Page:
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I didn’t feel out of place in New Zealand, says Liam Livingstone of his Test experience with England

(Photo: Getty Images)

By Tom Harle

In Liam Livingstone’s case, the England cap fits – and he fully intends to wear it.

The pugnacious middle-order batsman was overlooked by his country for both Tests against New Zealand in March, despite an accomplished 88 in a warm-up match.

Places are up for grabs in the England batting order ahead of summer series against Pakistan and India, with Livingstone well positioned to press his case at Lancashire.

The 24-year-old, newly installed as skipper of the Red Rose, lacks nothing in confidence and already feels every inch an international cricketer.

“It was a great experience being around the England environment, seeing the step up to Test cricket and not feeling out of place in that dressing room,” said Livingstone.

“The biggest bit of confidence I got was that I felt like I belonged there.

“I’m not thinking about England at the moment. It’s down to me to bring the experience of the winter into the first five games of the season.”

Taking five: Moeen Ali and Liam Livingstone take a seat after getting some time working in the nets (photo: Getty Images)

The Barrow boy’s first focus is to take care of matters with his home county, who have designs on bettering their second-placed finish in the County Championship last season.

It’s a sign of the esteem he’s held in at Old Trafford that Glen Chapple had no hesitation in promoting him in place of Steven Croft, having only made his first-team debut in 2015.

The England Lions regular isn’t fazed by the prospect of captaincy, either, pointing to a desire to lead by weight of runs.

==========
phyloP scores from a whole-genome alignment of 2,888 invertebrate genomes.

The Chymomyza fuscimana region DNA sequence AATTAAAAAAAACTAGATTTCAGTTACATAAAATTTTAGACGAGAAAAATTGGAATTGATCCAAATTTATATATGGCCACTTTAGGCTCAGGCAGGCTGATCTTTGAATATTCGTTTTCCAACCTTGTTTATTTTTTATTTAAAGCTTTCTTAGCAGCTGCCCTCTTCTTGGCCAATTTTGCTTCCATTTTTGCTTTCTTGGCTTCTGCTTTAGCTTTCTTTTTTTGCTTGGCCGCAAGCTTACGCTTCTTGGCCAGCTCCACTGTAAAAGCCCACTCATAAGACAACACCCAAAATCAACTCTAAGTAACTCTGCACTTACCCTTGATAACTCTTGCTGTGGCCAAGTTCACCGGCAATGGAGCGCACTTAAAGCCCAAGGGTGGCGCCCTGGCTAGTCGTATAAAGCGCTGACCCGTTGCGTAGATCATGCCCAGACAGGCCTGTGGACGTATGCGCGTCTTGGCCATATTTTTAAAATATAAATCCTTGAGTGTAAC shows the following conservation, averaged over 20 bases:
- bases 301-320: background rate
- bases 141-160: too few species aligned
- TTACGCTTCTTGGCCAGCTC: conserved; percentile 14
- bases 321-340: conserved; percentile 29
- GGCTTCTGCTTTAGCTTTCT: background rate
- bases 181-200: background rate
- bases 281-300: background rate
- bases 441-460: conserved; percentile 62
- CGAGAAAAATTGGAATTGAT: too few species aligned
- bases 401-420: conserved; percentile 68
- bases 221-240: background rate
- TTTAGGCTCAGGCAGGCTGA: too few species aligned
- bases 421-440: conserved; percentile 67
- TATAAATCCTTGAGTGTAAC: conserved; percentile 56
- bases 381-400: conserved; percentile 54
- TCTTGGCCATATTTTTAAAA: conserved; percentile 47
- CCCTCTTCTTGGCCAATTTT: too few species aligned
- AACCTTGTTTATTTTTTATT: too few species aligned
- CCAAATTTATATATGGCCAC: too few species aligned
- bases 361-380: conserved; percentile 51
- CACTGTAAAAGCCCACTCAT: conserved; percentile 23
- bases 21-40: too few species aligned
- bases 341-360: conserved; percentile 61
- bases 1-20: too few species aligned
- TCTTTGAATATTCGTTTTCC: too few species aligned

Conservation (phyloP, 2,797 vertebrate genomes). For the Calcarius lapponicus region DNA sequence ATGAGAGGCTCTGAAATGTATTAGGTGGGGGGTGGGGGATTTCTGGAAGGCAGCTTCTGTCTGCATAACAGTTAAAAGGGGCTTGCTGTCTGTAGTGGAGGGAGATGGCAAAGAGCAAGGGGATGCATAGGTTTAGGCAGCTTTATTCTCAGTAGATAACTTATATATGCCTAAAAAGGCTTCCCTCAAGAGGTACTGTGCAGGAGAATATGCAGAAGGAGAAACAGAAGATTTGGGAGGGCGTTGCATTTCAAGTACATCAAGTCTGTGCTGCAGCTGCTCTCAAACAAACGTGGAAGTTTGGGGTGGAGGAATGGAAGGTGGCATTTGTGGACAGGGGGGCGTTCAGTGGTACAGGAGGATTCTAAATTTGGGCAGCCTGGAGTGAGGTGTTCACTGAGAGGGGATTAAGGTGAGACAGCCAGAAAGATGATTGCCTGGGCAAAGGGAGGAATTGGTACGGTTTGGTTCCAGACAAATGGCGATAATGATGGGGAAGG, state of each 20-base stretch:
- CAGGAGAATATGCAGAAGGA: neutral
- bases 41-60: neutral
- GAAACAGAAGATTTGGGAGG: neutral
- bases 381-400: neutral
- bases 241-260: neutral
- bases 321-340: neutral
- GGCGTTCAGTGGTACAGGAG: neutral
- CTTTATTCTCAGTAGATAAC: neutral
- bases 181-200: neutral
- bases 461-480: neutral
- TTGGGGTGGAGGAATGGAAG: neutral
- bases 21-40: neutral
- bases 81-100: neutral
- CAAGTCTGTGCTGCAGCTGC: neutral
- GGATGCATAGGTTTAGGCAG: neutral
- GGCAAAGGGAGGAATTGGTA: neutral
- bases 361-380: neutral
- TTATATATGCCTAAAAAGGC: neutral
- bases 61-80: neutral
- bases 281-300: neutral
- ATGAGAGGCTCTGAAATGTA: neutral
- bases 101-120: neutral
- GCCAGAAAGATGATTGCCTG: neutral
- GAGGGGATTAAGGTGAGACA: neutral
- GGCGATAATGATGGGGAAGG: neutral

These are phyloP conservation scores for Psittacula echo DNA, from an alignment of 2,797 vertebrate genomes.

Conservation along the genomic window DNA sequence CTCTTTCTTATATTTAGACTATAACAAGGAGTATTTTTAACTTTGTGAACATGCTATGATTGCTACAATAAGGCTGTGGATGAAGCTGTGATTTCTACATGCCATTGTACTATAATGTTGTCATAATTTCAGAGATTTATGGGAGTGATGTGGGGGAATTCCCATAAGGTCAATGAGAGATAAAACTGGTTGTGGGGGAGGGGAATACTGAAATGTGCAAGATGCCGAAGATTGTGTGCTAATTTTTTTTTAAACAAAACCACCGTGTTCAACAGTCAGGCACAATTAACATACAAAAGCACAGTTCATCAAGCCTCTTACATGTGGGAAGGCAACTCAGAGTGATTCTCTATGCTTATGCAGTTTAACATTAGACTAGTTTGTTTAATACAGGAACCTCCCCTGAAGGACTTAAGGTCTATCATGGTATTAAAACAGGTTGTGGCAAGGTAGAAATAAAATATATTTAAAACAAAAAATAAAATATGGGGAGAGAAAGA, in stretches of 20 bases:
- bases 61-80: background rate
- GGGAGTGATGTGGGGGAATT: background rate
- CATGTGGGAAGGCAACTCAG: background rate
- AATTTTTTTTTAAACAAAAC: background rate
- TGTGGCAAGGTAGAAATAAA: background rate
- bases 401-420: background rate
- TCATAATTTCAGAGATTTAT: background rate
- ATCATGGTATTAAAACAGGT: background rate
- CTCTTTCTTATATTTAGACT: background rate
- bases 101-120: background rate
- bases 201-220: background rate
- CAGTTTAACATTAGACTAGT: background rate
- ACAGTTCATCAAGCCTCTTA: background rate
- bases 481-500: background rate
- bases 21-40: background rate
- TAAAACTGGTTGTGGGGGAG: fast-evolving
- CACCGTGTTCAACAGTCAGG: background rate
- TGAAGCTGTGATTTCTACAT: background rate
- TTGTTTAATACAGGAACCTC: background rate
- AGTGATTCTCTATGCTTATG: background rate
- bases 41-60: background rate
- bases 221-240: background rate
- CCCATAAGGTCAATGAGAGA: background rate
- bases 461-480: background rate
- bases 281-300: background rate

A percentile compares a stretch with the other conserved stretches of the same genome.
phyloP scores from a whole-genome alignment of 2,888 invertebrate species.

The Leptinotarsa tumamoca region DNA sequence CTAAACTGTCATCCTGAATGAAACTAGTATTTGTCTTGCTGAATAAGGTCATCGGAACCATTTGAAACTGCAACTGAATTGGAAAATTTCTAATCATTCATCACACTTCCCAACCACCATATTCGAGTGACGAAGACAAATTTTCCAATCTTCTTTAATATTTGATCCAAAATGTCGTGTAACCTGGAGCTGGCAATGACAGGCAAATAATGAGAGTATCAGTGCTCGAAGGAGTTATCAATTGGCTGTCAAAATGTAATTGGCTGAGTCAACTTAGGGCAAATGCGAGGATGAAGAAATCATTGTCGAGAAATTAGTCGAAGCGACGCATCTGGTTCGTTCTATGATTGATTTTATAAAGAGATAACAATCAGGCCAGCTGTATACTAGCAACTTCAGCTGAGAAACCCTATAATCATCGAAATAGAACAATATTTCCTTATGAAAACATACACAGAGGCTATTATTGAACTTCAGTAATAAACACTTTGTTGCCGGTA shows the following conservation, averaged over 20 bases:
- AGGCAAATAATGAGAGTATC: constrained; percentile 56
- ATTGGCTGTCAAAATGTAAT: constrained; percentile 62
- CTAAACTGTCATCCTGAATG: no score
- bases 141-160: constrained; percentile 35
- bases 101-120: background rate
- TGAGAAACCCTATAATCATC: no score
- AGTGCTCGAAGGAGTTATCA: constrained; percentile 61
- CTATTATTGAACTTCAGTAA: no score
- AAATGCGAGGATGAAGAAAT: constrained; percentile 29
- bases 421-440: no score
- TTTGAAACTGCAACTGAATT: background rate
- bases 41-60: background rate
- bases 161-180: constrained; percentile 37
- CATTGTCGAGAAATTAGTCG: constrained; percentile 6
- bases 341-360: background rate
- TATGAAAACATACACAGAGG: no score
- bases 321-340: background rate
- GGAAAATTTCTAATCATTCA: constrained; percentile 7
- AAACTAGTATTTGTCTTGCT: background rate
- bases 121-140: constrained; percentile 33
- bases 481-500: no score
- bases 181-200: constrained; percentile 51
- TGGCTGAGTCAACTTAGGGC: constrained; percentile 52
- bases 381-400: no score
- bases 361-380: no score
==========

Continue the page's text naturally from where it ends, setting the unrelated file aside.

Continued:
“I’m trying to stamp my authority on a couple of things, bring some new ideas and take the team forward,” he said.

“Not a lot will change, just a bit of decision-making here and there. I’ve been left in a very good place by Crofty anyway.

“It’s my job to lead from the front. I want to score as many runs as I can and lead in that way.

“What I found last year was that captaincy helped my batting and, hopefully, I can carry that on.”

His first outing as skipper was a baptism of fire, Lancashire collapsing to 73 all out on the final day of their Championship opener and suffering a six-wicket loss to Nottinghamshire.

Expectation makes it tougher to earn your spurs as a leader and after acquiring batsman Keaton Jennings, bowler Graham Onions and Australian Joe Mennie, many tip Livingstone’s side for glory.

With typical chutzpah, Livingstone points to the failure of pundits to spot the success of reigning champions Essex in their first season after promotion.

“I think from last year we have only added quality,” he said. “This time last year people were saying Lancashire and Essex were the two teams to get relegated and look how that turned out.

“Sometimes we work better as underdogs, I think it’s about us creating that underdog attitude and fight.

“We need to create that kind of mentality and attitude in the squad and if we do that we can have a very good season.”

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